With the rest of the brigade we crossed the Chickahominy at Meadow Bridge on Thursday evening, June 26. Nothing of importance occurred until arriving near Mechanicsville; we were opened upon by the enemy's batteries and exposed to a most galling fire until late at night without being able to return a shot.
Our casualties at this place were 10 in number, including 2 captains.
On the next morning, Friday, 27th, we marched in the direction of Cold Harbor, and again came up with the enemy of Powhite Creek in a very strong position; it also having been represented by some that it was impossible to cross the creek opposite to our position, though this proved afterward to be entirely erroneous. The brigade being ordered to advance in a double line, with the Forty-event in front, was approached to within musket-range and opened fire, continuing to advance at the same time. But no sooner had we commenced firing that the second line also opened fire, and finding it impossible to check them, I was obliged to make my men lie down while loading, and even then I had several men killed and wounded by my friends in the rear. Among the latter was Captain Green, a most gallant and efficient officer.
We remained upon the ground until our ammunition was expended and then retired to the edge of the wood, about 80 yards in our rear.
Our casualties at this place were 34, the number engaged being about 175 rank and file.
We did not again participate in an engagement until Monday (30th), when we were called on with the rest of the brigade to advance upon two batteries of the enemy that had been taken by General Longstreet's division, but which had been recaptured. The Forty-seventh, with the Second Virginia Battalion, were ordered to advance upon the battery on the left of the road, which they did, charging immediately in front and exposed to a raking fire of grape and canister for three-quarters of a mile. As soon as we got within short musket-range we opened fire, continuing to advance at the same time, and soon drove the cannoneers from their pieces. We followed them up until we arrived at a position about 50 yards beyond their battery, when we were opened upon both on our right and left flanks by a very severe fire.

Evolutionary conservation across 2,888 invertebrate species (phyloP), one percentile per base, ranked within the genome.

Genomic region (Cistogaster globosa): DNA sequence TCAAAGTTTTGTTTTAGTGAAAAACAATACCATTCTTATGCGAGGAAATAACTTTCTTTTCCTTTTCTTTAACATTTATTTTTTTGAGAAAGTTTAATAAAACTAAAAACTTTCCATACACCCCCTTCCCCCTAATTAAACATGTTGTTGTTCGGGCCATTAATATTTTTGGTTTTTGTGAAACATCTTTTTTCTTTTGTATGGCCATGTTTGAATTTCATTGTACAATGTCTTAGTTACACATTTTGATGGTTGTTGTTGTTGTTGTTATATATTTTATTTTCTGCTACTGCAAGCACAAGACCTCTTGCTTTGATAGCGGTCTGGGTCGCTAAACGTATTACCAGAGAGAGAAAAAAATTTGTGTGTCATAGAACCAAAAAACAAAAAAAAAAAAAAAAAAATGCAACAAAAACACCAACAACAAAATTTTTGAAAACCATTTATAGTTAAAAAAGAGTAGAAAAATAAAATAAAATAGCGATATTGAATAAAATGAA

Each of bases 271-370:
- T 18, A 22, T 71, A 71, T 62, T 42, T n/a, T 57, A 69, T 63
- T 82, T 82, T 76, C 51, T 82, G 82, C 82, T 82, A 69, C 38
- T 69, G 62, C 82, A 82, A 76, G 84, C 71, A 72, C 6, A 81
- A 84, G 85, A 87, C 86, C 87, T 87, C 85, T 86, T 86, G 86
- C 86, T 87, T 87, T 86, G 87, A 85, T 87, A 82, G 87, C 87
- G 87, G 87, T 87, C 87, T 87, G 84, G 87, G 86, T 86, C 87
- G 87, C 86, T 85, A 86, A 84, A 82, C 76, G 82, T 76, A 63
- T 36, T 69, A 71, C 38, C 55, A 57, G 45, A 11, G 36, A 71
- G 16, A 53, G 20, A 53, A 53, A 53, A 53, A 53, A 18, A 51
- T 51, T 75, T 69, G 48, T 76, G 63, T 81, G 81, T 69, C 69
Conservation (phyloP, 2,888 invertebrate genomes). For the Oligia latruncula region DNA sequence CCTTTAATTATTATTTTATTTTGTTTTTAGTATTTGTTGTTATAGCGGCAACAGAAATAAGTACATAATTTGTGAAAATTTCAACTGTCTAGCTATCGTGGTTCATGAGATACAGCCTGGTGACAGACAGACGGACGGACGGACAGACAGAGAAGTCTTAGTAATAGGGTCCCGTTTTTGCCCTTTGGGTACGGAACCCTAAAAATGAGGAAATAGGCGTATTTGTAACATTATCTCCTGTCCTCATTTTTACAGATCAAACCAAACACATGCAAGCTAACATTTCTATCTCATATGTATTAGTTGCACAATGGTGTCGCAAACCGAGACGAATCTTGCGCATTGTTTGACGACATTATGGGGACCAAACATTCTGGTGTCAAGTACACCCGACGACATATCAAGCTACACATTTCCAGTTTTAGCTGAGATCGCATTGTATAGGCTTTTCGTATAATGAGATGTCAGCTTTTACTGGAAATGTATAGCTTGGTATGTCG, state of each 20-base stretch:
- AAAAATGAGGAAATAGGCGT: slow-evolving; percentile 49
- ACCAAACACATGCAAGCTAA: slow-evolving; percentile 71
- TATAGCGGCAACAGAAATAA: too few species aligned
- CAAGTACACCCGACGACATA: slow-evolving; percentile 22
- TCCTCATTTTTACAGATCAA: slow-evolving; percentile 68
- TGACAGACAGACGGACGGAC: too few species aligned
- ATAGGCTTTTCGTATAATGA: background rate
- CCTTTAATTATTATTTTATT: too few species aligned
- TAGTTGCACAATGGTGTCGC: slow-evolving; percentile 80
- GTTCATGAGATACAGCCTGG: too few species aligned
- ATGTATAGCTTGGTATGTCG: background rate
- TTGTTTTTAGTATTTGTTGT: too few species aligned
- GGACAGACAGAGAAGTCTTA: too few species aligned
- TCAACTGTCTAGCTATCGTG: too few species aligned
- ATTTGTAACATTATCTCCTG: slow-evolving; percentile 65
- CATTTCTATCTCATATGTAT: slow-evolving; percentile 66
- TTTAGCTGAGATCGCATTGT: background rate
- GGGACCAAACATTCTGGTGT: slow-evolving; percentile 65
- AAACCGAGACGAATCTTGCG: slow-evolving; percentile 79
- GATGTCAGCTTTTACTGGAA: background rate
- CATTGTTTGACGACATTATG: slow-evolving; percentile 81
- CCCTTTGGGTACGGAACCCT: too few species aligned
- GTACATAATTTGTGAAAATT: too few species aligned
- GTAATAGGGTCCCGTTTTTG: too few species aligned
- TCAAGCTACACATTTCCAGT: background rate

Our forces in all not amounting to 300, a halt was called to await re-enforcements, and in the mean time, at the suggestion of some one whose name I have not been able to find out, one of the enemy's guns was trained to the left, the fire from that quarter being much the hottest, and fire opened upon them. The fire from the front having nearly ceased, while that on the right and lest still continued, I caused my command to be formed in the road, so as to protect the battery from either of those directions.
About this time you rode up for the second time and ordered us to cease firing the cannon, as we might injure some of our friends in advance. It was then quite dark. Shortly after we ceased firing the cannon and you had ridden off to another portion of the brigade the sounds of horses' hoof were heard advancing from the direction of the enemy and the regiment was cautioned to be on their guard. They turned out to be four horseman, who, riding up on our left, inquired who we were. I called out at the top of my voice "Friends," but some one on the left having unwittingly called Forty-seventh Virginia Regiment, two of the party turned back and rode off at a double-quick down the road. They were instantly fired upon, and one of them who turned out afterward to be Major [Henry J.] Biddle, adjutant-general, to General McCall, was killed. The other two were captured, and turned